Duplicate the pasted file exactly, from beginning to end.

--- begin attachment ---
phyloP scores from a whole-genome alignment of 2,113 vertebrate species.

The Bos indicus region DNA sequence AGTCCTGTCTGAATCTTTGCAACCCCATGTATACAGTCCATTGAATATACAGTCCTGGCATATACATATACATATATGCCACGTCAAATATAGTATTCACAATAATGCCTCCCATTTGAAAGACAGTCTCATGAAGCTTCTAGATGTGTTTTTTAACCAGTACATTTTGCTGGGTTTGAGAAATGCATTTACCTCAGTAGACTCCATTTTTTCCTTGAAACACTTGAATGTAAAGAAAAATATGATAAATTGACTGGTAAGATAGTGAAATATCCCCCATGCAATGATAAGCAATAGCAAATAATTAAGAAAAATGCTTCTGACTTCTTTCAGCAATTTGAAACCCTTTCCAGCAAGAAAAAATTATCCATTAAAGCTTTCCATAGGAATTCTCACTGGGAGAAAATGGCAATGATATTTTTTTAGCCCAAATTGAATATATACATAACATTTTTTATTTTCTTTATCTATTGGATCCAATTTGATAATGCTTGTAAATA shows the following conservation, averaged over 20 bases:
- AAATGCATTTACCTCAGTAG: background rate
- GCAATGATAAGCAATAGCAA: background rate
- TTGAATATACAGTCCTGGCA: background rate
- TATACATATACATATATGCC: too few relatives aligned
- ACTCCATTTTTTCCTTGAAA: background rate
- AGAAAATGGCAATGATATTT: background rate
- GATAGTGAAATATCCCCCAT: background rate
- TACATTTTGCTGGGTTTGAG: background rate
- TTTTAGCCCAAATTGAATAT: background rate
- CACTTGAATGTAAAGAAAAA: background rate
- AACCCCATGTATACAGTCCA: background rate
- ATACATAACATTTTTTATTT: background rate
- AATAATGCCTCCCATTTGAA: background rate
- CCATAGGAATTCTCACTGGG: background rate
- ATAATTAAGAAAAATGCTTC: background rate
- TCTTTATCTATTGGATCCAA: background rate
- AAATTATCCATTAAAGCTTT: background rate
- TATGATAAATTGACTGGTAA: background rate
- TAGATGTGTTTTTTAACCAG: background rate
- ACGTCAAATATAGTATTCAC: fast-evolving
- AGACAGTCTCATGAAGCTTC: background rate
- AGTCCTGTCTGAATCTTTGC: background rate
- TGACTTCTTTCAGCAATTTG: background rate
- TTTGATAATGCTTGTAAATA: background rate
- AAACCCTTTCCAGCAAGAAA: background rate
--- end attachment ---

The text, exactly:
phyloP scores from a whole-genome alignment of 2,113 vertebrate species.

The Bos indicus region DNA sequence AGTCCTGTCTGAATCTTTGCAACCCCATGTATACAGTCCATTGAATATACAGTCCTGGCATATACATATACATATATGCCACGTCAAATATAGTATTCACAATAATGCCTCCCATTTGAAAGACAGTCTCATGAAGCTTCTAGATGTGTTTTTTAACCAGTACATTTTGCTGGGTTTGAGAAATGCATTTACCTCAGTAGACTCCATTTTTTCCTTGAAACACTTGAATGTAAAGAAAAATATGATAAATTGACTGGTAAGATAGTGAAATATCCCCCATGCAATGATAAGCAATAGCAAATAATTAAGAAAAATGCTTCTGACTTCTTTCAGCAATTTGAAACCCTTTCCAGCAAGAAAAAATTATCCATTAAAGCTTTCCATAGGAATTCTCACTGGGAGAAAATGGCAATGATATTTTTTTAGCCCAAATTGAATATATACATAACATTTTTTATTTTCTTTATCTATTGGATCCAATTTGATAATGCTTGTAAATA shows the following conservation, averaged over 20 bases:
- AAATGCATTTACCTCAGTAG: background rate
- GCAATGATAAGCAATAGCAA: background rate
- TTGAATATACAGTCCTGGCA: background rate
- TATACATATACATATATGCC: too few relatives aligned
- ACTCCATTTTTTCCTTGAAA: background rate
- AGAAAATGGCAATGATATTT: background rate
- GATAGTGAAATATCCCCCAT: background rate
- TACATTTTGCTGGGTTTGAG: background rate
- TTTTAGCCCAAATTGAATAT: background rate
- CACTTGAATGTAAAGAAAAA: background rate
- AACCCCATGTATACAGTCCA: background rate
- ATACATAACATTTTTTATTT: background rate
- AATAATGCCTCCCATTTGAA: background rate
- CCATAGGAATTCTCACTGGG: background rate
- ATAATTAAGAAAAATGCTTC: background rate
- TCTTTATCTATTGGATCCAA: background rate
- AAATTATCCATTAAAGCTTT: background rate
- TATGATAAATTGACTGGTAA: background rate
- TAGATGTGTTTTTTAACCAG: background rate
- ACGTCAAATATAGTATTCAC: fast-evolving
- AGACAGTCTCATGAAGCTTC: background rate
- AGTCCTGTCTGAATCTTTGC: background rate
- TGACTTCTTTCAGCAATTTG: background rate
- TTTGATAATGCTTGTAAATA: background rate
- AAACCCTTTCCAGCAAGAAA: background rate